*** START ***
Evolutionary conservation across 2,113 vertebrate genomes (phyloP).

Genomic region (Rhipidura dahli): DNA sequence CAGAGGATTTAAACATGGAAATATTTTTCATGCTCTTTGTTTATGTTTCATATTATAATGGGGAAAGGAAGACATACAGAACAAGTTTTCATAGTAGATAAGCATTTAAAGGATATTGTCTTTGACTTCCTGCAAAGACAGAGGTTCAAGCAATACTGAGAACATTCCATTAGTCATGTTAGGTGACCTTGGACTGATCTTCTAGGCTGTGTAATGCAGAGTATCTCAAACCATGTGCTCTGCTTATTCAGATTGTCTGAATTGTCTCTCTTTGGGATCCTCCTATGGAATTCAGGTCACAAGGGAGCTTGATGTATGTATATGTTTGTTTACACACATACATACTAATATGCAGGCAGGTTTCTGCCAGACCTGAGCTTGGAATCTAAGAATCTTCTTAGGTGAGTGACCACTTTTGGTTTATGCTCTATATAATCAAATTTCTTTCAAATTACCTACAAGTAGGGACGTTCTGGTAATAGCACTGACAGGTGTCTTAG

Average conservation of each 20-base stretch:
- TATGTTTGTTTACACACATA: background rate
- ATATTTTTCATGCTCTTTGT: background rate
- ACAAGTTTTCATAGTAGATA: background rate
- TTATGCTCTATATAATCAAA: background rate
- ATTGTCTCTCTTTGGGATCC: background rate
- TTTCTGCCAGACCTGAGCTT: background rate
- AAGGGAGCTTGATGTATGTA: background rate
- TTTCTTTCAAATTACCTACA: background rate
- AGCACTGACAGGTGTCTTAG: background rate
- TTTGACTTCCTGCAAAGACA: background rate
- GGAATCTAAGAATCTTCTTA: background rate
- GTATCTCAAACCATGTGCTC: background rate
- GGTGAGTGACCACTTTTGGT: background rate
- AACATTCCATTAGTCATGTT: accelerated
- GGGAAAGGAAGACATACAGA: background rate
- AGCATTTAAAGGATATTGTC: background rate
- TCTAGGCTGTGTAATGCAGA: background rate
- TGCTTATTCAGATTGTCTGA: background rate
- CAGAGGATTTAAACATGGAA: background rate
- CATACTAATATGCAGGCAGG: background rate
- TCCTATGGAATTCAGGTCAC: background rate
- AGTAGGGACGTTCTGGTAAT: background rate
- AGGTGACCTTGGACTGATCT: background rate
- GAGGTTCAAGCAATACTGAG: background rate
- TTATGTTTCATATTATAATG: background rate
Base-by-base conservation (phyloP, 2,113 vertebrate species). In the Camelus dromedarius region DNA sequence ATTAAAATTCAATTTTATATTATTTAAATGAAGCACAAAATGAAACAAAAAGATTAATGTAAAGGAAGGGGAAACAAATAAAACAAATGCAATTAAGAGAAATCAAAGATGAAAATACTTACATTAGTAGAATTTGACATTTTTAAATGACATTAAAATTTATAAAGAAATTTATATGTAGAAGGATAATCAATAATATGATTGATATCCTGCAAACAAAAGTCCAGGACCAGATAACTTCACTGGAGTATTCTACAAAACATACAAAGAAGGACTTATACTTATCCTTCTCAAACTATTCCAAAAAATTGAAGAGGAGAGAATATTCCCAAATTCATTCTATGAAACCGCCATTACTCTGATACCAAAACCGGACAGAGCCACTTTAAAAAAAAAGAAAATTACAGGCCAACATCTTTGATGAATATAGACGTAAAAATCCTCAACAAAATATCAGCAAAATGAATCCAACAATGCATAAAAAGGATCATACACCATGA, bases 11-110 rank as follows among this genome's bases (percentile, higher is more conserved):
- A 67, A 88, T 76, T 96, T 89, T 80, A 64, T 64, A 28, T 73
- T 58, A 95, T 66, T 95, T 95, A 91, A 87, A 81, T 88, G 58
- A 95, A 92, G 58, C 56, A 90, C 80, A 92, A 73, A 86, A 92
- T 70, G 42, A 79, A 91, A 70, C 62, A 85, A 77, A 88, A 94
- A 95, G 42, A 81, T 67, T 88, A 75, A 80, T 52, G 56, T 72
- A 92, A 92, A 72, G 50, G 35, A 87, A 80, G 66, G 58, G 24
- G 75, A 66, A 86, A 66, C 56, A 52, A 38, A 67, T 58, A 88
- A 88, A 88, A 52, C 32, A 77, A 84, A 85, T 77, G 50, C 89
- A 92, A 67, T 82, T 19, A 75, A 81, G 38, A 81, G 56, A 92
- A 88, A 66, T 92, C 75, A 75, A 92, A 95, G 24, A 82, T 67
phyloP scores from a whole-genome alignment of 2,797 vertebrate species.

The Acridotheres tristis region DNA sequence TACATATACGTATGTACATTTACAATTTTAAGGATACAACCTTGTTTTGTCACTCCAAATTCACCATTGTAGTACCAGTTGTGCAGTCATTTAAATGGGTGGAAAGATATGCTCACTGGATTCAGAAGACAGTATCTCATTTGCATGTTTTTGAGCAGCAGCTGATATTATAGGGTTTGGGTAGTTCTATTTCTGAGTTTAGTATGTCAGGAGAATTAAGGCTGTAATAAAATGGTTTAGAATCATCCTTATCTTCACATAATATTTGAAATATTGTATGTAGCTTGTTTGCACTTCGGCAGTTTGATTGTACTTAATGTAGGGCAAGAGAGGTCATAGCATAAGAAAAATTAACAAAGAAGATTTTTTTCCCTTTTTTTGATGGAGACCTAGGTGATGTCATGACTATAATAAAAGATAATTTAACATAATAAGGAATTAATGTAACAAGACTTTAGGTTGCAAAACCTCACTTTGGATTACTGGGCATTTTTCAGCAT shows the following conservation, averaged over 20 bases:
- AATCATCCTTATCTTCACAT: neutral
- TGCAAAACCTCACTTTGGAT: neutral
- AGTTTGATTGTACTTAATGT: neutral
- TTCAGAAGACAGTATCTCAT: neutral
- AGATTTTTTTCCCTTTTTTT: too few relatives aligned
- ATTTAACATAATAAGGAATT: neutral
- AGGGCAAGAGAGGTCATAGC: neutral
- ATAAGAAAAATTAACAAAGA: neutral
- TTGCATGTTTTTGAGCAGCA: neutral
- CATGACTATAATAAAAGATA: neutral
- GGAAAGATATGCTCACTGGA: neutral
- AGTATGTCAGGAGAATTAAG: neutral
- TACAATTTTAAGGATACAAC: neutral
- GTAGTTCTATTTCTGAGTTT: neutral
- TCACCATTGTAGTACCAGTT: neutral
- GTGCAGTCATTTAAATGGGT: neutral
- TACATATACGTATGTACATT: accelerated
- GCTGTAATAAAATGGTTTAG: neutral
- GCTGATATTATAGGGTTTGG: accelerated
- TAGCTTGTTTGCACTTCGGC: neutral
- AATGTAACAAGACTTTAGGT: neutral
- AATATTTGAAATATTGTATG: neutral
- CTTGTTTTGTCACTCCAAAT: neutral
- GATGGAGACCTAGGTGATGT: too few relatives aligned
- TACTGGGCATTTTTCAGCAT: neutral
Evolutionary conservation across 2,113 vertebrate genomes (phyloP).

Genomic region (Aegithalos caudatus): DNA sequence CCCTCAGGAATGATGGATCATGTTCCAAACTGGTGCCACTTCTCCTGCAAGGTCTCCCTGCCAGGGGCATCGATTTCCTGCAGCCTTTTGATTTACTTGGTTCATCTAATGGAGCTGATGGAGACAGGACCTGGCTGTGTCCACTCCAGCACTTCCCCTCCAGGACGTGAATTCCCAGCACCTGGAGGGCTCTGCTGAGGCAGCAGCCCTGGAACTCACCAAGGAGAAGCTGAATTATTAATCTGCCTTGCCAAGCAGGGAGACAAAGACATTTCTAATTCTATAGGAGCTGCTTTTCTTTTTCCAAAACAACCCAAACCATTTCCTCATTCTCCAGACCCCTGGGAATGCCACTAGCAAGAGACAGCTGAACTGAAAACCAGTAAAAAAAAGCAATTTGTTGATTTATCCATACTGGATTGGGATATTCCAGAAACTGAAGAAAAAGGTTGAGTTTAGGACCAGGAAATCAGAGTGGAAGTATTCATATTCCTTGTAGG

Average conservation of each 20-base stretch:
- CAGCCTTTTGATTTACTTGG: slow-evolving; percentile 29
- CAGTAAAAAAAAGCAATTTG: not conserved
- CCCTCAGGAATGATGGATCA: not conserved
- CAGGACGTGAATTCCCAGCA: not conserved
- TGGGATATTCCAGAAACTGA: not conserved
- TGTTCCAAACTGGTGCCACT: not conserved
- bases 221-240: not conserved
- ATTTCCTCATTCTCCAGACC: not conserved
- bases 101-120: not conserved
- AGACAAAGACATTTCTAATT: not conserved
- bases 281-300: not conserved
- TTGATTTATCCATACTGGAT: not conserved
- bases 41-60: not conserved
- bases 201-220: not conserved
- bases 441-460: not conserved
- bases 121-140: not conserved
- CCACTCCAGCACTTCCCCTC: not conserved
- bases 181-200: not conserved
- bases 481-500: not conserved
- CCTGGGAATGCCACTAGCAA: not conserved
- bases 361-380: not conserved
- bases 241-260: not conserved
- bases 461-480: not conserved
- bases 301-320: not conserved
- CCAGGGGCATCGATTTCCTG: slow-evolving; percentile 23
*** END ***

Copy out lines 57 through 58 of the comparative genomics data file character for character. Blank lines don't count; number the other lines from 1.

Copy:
- GTGCAGTCATTTAAATGGGT: neutral
- TACATATACGTATGTACATT: accelerated